What the chaos looks like if Congress fails to raise debt ceiling by October


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Why raising the debt ceiling is not a license to spend

If Congress fails to increase the debt ceiling before October, the Treasury will struggle to pay nearly 25% of the country’s monthly bills.

That’s according to a new analysis by the Bipartisan Policy Center.

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Treasury Secretary Steven Mnuchin would face a host of chaotic, legally questionable, and technically difficult decisions of who to pay on time and who to put off until lawmakers act.

The reason: Without an increase or suspension of the debt limit, Treasury would lack legal authority to resume borrowing. And because the government spends more than it takes in, it must borrow to make up the difference.

“Due to the unpredictability of cash flows,” the bipartisan think tank said, “policymakers would need to act in advance of October if they intend to ensure that all obligations of the U.S. government are paid in full and on time.”

Defaulting on any U.S. legal obligations is a treacherous prospect without real precedent. Markets likely would buck, and if the impasse isn’t resolved quickly, the economy would suffer.

Absent action on the debt ceiling, the Bipartisan Policy Center calculates that Treasury would fall short by $80 billion in October, meaning it couldn’t pay 23% of all its bills for that month.

“On a day-to-day basis, handling all payments for important and popular programs (e.g., Social Security, Medicare, Medicaid, defense, military active duty pay) would quickly become impossible,” the report notes.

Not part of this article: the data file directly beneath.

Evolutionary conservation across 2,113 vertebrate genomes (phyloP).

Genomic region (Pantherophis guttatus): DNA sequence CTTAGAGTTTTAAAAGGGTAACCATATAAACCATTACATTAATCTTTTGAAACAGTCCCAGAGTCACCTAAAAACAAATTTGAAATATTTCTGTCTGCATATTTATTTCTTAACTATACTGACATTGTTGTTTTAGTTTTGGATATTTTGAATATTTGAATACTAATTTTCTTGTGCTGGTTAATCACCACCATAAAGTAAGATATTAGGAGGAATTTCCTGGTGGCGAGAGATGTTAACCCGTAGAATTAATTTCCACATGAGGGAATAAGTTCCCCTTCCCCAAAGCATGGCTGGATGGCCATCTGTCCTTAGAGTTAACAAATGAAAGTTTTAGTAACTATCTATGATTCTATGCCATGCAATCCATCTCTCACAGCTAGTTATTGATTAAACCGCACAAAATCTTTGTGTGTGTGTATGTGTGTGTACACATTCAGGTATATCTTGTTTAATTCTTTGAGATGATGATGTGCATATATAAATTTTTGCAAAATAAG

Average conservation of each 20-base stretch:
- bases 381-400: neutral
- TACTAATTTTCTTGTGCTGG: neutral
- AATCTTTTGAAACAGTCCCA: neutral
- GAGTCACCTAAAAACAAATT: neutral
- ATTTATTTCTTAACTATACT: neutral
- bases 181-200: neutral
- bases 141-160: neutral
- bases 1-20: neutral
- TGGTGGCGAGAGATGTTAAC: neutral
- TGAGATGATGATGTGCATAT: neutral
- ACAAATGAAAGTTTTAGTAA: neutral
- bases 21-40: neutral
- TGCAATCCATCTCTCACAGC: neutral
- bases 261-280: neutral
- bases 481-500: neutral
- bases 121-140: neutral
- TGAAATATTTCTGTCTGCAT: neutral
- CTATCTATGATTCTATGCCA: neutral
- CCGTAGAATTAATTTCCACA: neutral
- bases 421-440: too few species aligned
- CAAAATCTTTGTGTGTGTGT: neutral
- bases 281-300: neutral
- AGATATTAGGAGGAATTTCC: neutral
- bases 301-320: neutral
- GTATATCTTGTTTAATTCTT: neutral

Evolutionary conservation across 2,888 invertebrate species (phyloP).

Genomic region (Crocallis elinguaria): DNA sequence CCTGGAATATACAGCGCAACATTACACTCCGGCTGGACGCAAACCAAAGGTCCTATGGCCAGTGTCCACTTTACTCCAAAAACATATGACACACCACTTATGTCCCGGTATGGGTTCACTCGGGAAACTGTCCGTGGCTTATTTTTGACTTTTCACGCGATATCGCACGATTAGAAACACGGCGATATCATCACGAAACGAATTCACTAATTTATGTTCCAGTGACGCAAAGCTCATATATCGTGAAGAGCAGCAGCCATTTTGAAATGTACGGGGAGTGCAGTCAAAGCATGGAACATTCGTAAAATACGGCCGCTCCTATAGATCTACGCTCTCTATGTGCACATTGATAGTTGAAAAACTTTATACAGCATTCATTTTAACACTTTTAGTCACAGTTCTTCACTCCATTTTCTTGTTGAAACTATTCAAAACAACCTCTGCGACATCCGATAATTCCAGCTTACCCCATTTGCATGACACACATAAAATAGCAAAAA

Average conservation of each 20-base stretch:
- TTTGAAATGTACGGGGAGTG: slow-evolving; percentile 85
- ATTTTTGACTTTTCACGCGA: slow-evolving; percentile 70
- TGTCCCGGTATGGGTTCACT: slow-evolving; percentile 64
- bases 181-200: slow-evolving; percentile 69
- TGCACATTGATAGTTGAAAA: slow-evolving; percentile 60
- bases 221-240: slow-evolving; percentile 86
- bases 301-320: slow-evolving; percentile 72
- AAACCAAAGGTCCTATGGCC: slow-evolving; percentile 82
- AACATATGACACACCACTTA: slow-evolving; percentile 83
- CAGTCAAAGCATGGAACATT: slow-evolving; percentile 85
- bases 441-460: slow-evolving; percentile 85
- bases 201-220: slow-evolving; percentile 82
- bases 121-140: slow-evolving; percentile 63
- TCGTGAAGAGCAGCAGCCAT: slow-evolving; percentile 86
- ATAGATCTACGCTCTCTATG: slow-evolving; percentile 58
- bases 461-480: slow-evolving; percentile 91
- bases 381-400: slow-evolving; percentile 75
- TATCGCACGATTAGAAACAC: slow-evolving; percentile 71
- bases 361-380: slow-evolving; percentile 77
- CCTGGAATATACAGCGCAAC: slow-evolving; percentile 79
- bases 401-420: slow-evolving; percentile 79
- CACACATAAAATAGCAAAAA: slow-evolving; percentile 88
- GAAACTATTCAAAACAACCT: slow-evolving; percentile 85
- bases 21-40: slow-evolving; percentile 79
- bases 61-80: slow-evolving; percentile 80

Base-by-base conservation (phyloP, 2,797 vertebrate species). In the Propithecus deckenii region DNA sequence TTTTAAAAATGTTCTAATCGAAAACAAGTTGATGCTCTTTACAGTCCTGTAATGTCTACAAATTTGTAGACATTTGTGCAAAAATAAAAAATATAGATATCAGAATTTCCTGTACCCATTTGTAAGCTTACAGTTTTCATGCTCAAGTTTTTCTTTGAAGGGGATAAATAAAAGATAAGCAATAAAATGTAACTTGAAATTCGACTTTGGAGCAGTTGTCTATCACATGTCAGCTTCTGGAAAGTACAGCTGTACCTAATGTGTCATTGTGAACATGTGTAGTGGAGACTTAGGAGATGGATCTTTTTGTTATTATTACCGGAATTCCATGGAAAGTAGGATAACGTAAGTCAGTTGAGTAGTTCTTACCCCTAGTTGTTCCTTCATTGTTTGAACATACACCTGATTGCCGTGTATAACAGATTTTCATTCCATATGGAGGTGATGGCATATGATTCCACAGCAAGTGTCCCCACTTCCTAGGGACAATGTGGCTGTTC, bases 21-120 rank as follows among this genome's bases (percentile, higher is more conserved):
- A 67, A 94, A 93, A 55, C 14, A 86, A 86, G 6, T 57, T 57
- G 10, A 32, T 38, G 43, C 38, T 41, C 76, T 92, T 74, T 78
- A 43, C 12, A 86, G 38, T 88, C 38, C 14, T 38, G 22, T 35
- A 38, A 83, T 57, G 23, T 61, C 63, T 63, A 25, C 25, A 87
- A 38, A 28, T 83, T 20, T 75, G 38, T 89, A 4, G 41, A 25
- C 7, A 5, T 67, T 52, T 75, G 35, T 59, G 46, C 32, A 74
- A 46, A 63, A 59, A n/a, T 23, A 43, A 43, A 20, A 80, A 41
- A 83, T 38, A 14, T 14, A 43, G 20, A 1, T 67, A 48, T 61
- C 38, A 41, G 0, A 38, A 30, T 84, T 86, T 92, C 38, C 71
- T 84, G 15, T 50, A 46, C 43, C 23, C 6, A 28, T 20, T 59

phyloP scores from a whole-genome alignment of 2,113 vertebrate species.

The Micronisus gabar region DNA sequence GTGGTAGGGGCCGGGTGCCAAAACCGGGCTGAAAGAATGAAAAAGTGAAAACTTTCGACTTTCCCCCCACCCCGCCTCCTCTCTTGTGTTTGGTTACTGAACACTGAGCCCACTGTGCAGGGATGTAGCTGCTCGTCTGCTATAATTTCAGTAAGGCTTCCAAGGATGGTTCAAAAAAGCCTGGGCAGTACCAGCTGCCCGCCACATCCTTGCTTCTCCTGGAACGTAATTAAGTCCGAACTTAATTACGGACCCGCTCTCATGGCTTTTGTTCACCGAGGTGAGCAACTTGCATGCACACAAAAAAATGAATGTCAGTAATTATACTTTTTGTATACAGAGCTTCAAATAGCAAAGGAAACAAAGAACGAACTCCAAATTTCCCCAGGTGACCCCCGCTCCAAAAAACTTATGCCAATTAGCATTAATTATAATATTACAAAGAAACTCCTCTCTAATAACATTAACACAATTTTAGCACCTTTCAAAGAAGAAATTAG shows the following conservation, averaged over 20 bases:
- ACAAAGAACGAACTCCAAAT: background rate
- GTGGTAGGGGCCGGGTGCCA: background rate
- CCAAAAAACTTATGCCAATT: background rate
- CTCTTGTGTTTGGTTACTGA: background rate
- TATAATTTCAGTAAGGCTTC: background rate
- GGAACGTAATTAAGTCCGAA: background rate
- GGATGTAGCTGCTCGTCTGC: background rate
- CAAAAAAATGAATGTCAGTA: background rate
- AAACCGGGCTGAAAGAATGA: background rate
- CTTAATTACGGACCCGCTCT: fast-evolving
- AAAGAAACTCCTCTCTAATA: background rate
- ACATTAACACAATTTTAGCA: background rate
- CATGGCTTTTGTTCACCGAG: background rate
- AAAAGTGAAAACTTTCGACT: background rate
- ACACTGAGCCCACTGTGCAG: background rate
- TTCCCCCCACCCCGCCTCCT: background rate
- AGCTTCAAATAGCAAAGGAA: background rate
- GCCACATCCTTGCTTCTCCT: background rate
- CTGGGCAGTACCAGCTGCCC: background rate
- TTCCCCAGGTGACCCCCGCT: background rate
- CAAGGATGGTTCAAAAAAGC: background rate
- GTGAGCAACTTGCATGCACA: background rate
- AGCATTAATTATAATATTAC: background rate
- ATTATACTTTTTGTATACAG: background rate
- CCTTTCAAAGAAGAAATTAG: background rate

The choices facing Mnuchin would be unpalatable.

Say he was able to choose to pay what the government owes to bond holders, Social Security and Medicare recipients, the military, defense contractors and education programs for a total of $267 billion in October. He’d still be unable to pay IRS tax refunds, federal workers’ salaries, veterans benefits, health and human services benefits and a host of other bills coming due.

It doesn’t — and shouldn’t — have to come to that. Republican leaders keep promising that the debt ceiling will be raised in time. But their caucus can’t agree on how to do so.

Related: What if lawmakers or Trump fail on the debt ceiling?

Among their disagreements is whether to pass a “clean” debt ceiling increase — meaning no other measures are attached to the bill — or tie any increase to spending cuts that many conservatives are calling for.

If they can’t resolve their differences, House Speaker Paul Ryan and Senate Majority Leader Mitch McConnell will have to lean on Democrats to get an increase or suspension of the debt ceiling across the finish line. And then, President Trump would need to agree to sign the bill.

On Thursday morning, Trump tweeted about the issue.

“I requested that Mitch M. & Paul R tie the Debt Ceiling legislation into the popular V.A. bill (which just passed) for easy approval. They didn’t do it so now we have a big deal with Dems holding them up (as usual) on Debt Ceiling approval. Could have been so easy-now a mess!”

Despite the fracas, the expectation is still that lawmakers will avert default.

Nevertheless waiting until the very last minute has a cost. Past debt ceiling showdowns have raised the country’s borrowing costs on U.S. bonds because investors don’t reward brinksmanship.

And just this week, the credit ratings agency Fitch said this week it would review the United States’ sterling AAA credit rating “if the debt limit is not raised in a timely manner prior to the so-called ‘X date.”

CNNMoney (New York) First published August 24, 2017: 8:44 AM ET


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